Groundbreaking new findings by
University of California, Irvine and German chemists about how cataracts form could be used to help prevent the world’s leading cause of blindness, which currently affects nearly 20 million people worldwide.
“That’s the dream, and this is a big step,” said Rachel Martin, PhD, UC Irvine associate professor of chemistry and co-author of a paper featured in the December issue of the journal Structure
. “Understanding the molecular mechanism of what goes wrong in the eye that leads to a cataract could lead to the development of better treatment options, including more sophisticated artificial lenses and drugs.”
It has long been known that human eyes have a powerful ability to focus because of three kinds of crystallin proteins in their lenses, maintaining transparency via a delicate balance of both repelling and attracting light. Two types of crystallin are structural, but the third—dubbed a “chaperone”—keeps the others from clumping into cataracts if they’re modified by genetic mutation, ultraviolet light or chemical damage.
The UC Irvine team painstakingly explored and identified the structures of the normal proteins and a genetic mutation known to cause cataracts in young children. They found that the chaperone proteins bind far more strongly to the mutated proteins in an effort to keep the lens clear. One major problem: Every human eye contains a finite number of the helpful proteins. Once they’re used up, the researchers learned, weakened ones quickly begin to aggregate and form blinding cataracts.
Now that this mechanism has been mapped at the molecular level, the team is hopeful that organic chemists can create sight-saving treatments to prevent such aggregation.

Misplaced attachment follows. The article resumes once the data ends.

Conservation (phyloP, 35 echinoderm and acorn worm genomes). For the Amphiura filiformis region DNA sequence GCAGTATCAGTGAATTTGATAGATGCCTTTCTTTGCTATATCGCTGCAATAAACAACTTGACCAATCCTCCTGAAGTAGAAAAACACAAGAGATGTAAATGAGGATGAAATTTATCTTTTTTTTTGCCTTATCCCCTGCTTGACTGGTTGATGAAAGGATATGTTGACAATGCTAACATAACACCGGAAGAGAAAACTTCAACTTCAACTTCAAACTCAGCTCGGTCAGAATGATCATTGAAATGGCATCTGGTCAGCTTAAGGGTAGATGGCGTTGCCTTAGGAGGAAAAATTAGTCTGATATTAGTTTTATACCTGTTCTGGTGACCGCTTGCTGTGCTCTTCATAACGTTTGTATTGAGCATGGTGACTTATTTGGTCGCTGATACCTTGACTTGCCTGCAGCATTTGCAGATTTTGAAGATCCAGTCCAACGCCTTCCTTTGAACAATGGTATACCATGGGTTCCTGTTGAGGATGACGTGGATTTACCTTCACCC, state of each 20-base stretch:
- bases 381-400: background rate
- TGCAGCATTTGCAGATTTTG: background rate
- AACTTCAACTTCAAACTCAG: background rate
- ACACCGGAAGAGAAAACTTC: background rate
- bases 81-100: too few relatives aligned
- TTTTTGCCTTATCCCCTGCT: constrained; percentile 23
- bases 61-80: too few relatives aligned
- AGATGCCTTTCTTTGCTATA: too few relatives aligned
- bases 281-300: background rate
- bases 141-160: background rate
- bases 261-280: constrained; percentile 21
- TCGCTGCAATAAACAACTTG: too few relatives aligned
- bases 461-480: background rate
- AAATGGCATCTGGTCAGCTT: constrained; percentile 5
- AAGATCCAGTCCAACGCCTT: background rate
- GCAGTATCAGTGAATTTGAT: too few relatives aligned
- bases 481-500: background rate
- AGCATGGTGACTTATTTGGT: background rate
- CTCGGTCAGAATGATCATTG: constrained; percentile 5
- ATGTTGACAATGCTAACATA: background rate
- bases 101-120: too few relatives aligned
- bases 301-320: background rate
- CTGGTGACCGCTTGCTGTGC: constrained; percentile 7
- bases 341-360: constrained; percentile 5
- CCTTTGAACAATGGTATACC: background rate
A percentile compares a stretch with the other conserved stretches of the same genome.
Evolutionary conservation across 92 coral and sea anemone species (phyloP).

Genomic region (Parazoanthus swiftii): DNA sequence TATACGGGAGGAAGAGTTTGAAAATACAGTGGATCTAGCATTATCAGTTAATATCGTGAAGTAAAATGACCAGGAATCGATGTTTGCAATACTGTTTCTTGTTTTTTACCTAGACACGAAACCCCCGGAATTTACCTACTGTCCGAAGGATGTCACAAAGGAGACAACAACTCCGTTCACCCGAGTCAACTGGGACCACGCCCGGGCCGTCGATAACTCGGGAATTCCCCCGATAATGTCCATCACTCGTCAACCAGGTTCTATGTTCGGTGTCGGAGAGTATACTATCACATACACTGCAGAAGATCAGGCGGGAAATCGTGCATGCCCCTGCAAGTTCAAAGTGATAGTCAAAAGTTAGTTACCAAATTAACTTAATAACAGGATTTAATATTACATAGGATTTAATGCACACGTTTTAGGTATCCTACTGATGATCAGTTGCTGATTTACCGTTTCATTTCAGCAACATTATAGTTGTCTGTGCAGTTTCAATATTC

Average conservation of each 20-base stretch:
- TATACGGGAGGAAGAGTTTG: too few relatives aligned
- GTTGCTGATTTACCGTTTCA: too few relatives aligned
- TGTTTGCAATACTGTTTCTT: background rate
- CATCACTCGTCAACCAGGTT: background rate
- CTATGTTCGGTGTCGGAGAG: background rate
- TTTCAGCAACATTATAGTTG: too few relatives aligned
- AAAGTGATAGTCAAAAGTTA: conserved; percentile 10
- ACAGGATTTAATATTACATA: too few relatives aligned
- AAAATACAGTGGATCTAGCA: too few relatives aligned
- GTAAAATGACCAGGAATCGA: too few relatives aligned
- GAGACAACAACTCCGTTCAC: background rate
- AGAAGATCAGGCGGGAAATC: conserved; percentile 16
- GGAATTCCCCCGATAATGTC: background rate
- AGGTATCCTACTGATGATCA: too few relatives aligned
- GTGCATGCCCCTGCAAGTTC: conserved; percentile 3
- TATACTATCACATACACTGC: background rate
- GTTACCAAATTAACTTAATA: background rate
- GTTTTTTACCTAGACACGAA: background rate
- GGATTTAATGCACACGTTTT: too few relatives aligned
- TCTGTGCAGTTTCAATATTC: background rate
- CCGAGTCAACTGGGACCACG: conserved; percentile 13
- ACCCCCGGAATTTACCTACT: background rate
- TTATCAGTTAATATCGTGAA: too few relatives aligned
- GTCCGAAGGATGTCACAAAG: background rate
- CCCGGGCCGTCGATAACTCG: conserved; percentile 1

While people with adequate medical care can have corrective surgery for cataracts, the World Health Organization has found that millions suffer major vision loss because they do not have access to laser surgery or other options. By 2019, the number of people older than 50 with impaired sight is expected to grow even higher, particularly in China, India, Southeast Asia and Eastern Mediterranean nations.
Novel Removal Method May Mean Stem Cell Advance
Researchers in the Cedars-Sinai
Regenerative Medicine Institute have designed and tested a novel, minute-long procedure to prepare human amniotic membrane for use as a scaffold for specialized stem cells that may be used to treat some corneal diseases. This membrane serves as a foundation that supports the growth of stem cells in order to graft them onto the cornea.
This new method, explained in a paper published this month in the journal PLoS ONE
, may accelerate research and clinical applications for stem cell corneal transplantation.
n the November 2013 article, “Cracking the Code of ICD-10,” the ICD-10 code given for primary open-angle glaucoma is incorrect. The correct code is H40.11x, followed by a seventh digit for describing the severity. |
Corneal blindness affects more than 8 million people worldwide. Among other causes, corneal blindness can be the outcome of corneal stem cell deficiency, a disease usually resulting from genetic defects or injury to the eye—such as burns, infection or chronic inflammation—that can lead to vision loss. A feasible treatment to rectify vision loss for such patients is corneal stem cell transplantation, either as a biopsy from another eye or by transplanting cultured stem cells, although this promising approach is not yet fully standardized.
An approved biological foundation for cultured stem cells is the human amniotic membrane. For the best growth of stem cells, amniotic cells need to be removed by chemical agents. The existing methods for removing these cells from this membrane are not standardized, leave behind amniotic cells and may cause unwanted loss of some of the membrane components.